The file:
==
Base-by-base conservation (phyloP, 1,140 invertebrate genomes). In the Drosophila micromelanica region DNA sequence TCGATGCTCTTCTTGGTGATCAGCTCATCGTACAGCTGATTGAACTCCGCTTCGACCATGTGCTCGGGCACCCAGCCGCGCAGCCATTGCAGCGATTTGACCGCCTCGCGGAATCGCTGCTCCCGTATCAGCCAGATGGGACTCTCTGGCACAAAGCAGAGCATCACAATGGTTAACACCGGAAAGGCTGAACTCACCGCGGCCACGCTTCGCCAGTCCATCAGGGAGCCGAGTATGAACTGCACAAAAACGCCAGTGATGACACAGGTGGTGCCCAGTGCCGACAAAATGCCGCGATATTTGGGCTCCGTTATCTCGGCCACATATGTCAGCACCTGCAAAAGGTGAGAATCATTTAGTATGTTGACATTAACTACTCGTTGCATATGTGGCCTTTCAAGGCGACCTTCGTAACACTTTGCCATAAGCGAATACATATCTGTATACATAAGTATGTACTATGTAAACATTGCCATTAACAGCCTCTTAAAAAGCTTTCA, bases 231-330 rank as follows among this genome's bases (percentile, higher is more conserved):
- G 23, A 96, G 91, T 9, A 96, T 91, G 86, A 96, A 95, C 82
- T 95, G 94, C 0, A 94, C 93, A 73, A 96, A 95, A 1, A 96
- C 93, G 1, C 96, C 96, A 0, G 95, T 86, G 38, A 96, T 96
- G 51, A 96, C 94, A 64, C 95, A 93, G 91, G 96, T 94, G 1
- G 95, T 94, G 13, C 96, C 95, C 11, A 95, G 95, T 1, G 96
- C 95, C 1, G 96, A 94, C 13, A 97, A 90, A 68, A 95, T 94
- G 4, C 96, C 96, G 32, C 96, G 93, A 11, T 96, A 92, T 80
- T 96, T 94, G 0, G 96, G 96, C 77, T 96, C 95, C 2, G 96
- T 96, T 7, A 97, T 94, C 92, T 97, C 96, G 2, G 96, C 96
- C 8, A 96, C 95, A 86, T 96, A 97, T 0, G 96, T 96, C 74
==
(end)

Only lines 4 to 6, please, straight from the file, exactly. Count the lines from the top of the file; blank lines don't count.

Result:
- C 93, G 1, C 96, C 96, A 0, G 95, T 86, G 38, A 96, T 96
- G 51, A 96, C 94, A 64, C 95, A 93, G 91, G 96, T 94, G 1
- G 95, T 94, G 13, C 96, C 95, C 11, A 95, G 95, T 1, G 96